A breezier, simpler game than its clear inspirations, what Curse of the Dead Gods lacks in narrative it makes up for in focused, crunchy gameplay. Combat is interesting, exploration is rewarding and the systems in play are sufficiently diverse to make this a winner. It won't consume you forever, but you'll feel far from short-changed by this game of meaningful, divergent dungeons.
A very pleasant and enjoyable surprise, Blue Fire is an auspicious debut from ROBI Studios. Only the performance issues, mildly sloppy combat and high difficulty are points of contention, and the latter will certainly depend on your point of view. Developed with passion and skill, this is a world you can lose yourself in that'll reward you the more you play and the better you get. It's uncompromising in its difficulty but doesn't resort to cheap tricks and "gotchas". The graphics are appealing and, crucially, clear as day. This is a fantastic experience overall, even if it isn't made up of the most original pieces. It's gameplay first and once you're traversing the infinite space of the Void stages, everything else basically just falls away.
Neoverse Trinity Edition succeeds at being an enjoyable deck builder, but it does so in a way that's seemingly desperate to highlight its limitations. It runs embarrassingly poorly at times, and does almost nothing to ingratiate the player to its many systems, all of which must be puzzled out more or less from scratch. While this is far from ideal, it's not enough to totally kill the game's appeal. Robust strategy is both possible and necessary in order to progress much beyond even the second boss. If you vibe with Neoverse Trinity Edition, it'll last you a while. It's just very, very difficult to get to grips with this bizarre, confusing game.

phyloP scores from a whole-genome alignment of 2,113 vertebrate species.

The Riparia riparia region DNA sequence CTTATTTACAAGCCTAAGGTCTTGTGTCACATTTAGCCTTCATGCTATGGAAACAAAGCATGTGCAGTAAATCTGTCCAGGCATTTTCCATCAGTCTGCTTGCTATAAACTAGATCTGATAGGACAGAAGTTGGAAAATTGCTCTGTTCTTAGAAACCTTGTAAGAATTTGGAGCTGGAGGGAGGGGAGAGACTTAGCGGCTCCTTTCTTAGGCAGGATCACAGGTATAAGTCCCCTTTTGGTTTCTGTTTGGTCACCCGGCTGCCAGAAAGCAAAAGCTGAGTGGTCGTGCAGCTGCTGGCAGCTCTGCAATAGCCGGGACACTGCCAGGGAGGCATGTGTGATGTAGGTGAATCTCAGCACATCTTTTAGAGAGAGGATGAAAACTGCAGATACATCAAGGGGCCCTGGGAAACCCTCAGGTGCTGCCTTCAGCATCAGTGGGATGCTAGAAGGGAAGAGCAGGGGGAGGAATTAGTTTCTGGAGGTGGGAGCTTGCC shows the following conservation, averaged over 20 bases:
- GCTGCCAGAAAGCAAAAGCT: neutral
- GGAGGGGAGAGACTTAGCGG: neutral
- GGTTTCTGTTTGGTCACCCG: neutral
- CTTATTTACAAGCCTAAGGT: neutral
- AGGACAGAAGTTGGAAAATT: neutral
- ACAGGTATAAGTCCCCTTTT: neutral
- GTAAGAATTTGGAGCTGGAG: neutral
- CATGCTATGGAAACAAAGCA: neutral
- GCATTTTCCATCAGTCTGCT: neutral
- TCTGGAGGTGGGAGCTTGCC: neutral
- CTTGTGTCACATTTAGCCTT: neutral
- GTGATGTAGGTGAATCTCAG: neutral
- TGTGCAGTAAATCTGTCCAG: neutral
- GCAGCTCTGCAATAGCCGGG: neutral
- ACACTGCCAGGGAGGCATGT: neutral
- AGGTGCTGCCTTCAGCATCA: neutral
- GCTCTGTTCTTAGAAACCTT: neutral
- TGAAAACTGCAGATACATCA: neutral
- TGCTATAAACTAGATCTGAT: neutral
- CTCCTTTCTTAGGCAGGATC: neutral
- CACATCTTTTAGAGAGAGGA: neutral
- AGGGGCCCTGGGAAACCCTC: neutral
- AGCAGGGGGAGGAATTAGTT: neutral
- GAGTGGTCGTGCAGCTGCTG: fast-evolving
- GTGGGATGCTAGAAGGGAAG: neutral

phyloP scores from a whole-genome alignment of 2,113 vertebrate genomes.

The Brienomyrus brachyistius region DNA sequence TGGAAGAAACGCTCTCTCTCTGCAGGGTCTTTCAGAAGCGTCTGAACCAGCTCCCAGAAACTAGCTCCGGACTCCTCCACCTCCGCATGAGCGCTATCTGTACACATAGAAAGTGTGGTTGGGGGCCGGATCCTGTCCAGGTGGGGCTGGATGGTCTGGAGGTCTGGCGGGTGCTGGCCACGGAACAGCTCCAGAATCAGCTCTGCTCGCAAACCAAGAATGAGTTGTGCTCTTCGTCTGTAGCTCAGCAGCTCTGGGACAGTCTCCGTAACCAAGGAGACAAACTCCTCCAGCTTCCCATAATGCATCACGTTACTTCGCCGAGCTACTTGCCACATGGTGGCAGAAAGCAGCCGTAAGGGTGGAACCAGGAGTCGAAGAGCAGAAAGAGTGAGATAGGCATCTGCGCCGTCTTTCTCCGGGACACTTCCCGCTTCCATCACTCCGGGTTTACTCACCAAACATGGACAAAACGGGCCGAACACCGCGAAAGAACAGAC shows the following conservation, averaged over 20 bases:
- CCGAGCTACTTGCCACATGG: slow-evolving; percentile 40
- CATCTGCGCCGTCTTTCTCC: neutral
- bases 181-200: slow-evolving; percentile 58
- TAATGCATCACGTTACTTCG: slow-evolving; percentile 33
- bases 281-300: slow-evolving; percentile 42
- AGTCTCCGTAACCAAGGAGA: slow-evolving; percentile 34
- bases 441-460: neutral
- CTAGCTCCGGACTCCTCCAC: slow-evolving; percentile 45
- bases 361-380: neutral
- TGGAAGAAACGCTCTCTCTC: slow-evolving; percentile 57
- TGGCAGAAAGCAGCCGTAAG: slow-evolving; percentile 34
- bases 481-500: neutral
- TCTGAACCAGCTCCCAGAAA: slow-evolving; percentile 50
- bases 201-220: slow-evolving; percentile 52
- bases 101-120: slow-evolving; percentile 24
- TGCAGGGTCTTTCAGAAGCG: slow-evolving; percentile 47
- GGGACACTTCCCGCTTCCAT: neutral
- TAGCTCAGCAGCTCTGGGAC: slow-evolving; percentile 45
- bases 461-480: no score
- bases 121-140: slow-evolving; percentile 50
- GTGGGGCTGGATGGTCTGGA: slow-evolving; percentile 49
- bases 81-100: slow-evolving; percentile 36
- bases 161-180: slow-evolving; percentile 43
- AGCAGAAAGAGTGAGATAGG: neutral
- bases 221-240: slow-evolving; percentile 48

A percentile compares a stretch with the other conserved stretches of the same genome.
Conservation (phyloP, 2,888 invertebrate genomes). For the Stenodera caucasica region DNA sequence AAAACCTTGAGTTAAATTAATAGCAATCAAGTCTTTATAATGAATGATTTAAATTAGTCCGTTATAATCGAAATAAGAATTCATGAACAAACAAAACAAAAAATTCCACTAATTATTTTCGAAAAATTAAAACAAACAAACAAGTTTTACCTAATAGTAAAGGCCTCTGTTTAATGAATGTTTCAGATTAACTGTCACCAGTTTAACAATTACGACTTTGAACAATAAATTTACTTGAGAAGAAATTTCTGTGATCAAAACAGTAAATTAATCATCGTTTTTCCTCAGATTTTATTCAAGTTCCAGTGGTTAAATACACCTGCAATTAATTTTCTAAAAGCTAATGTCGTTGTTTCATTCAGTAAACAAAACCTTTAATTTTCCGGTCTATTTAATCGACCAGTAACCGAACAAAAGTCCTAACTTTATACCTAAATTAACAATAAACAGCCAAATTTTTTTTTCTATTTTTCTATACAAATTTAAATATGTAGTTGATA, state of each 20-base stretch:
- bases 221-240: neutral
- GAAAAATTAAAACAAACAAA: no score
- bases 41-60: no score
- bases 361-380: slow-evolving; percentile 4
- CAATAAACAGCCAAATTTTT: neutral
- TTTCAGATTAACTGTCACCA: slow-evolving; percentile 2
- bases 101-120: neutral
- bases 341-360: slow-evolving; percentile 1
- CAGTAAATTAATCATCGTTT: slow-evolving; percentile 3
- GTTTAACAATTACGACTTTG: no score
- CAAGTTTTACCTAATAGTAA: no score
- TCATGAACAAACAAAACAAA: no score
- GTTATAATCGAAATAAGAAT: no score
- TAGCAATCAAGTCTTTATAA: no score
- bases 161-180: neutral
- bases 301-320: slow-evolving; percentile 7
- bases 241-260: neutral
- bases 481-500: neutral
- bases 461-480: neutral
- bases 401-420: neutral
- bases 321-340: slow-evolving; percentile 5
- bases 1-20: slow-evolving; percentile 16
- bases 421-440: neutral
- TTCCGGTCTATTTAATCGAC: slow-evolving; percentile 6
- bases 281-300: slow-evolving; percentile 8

With nothing to offer besides some pleasant storytelling, we cannot recommend Sword of the Necromancer on any meaningful level. It's not horrible, but it's bereft of both meaningful content and any manner of unique execution. A sequel or heavily-modified relaunch could salvage the game into something much stronger, as the core idea of resurrecting fallen monsters is a decent one, but its treatment here renders it irrelevant. What a shame. This could have been something special. It's not a complete and total disaster – occasionally, when the screen is a little busier, you might feel a flicker of engagement as you dash between combatants – but overall, we'll be leaving this one for dead.
An odd duck and no mistake, Shadow Gangs is nonetheless an enjoyable Shinobi clone with plenty of level design polish. It's let down by an obnoxiously high difficulty level and some fairly stingy game-saves, but overall has a good amount to recommend it if you're done with the Sega Mega Drive Classics and Sega Ages Shinobi. It's an extremely valiant effort at a truly old-school feel and retro gamers definitely won't regret checking it out – just be prepared to swallow your pride and head for the options menu.